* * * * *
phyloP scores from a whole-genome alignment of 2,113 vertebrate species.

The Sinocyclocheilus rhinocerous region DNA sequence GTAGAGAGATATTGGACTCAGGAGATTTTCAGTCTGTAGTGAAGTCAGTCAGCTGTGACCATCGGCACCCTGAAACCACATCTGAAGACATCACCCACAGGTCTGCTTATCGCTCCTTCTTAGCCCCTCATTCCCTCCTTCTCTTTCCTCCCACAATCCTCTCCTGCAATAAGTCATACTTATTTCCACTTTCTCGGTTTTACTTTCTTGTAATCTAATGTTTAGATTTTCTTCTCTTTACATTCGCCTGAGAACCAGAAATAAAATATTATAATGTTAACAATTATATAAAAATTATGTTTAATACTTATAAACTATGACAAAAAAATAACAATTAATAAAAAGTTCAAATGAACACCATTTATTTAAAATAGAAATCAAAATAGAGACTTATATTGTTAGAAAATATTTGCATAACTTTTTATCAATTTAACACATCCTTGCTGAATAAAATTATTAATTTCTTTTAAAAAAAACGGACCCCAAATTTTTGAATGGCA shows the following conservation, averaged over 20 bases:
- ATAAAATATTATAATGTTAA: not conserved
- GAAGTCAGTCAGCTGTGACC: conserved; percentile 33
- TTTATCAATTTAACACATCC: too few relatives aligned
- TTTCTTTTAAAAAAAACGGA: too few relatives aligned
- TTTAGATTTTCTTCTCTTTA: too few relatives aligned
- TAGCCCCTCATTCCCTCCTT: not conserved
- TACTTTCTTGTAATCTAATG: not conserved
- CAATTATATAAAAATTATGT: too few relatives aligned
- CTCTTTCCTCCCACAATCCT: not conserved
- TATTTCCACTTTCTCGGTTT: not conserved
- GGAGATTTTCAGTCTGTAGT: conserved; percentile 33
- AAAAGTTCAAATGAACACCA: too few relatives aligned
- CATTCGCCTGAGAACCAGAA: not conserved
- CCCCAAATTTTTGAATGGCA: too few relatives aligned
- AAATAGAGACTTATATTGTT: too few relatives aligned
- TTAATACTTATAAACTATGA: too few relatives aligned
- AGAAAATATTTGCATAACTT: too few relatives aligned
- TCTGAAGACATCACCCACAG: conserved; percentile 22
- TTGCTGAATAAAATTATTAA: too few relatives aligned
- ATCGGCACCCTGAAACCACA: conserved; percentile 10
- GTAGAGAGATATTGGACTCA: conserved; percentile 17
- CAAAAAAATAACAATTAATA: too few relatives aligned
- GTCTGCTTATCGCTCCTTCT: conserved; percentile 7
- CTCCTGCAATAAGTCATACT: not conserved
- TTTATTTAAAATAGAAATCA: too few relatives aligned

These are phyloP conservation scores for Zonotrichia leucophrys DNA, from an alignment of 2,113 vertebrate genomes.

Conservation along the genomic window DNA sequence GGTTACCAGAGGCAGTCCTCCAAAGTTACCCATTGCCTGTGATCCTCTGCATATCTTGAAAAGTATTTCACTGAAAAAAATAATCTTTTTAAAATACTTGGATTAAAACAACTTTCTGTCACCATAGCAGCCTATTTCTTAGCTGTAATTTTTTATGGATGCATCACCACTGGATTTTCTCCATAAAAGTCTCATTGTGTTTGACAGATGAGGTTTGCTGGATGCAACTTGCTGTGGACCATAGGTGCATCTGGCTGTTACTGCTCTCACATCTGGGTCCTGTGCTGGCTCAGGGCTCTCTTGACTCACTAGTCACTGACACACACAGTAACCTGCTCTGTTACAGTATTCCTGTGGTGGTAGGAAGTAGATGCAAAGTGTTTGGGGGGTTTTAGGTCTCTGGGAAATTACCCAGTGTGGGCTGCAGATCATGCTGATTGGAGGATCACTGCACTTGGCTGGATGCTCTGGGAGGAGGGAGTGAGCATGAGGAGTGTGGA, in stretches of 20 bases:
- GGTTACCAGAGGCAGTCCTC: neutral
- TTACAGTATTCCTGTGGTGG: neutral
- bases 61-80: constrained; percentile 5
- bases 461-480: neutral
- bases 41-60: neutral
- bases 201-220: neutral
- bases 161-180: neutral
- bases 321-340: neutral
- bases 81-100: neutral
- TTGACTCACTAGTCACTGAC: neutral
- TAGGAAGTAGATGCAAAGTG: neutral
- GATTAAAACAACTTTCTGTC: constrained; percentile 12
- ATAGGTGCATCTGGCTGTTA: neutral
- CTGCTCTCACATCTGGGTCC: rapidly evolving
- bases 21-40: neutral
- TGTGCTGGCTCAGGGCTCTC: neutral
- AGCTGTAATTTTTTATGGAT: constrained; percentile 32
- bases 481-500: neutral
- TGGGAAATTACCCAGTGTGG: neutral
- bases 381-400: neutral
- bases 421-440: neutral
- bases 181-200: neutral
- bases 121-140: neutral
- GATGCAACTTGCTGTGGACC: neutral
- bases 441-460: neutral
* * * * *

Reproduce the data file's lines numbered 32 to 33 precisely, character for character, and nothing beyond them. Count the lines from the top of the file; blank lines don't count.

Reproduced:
- bases 61-80: constrained; percentile 5
- bases 461-480: neutral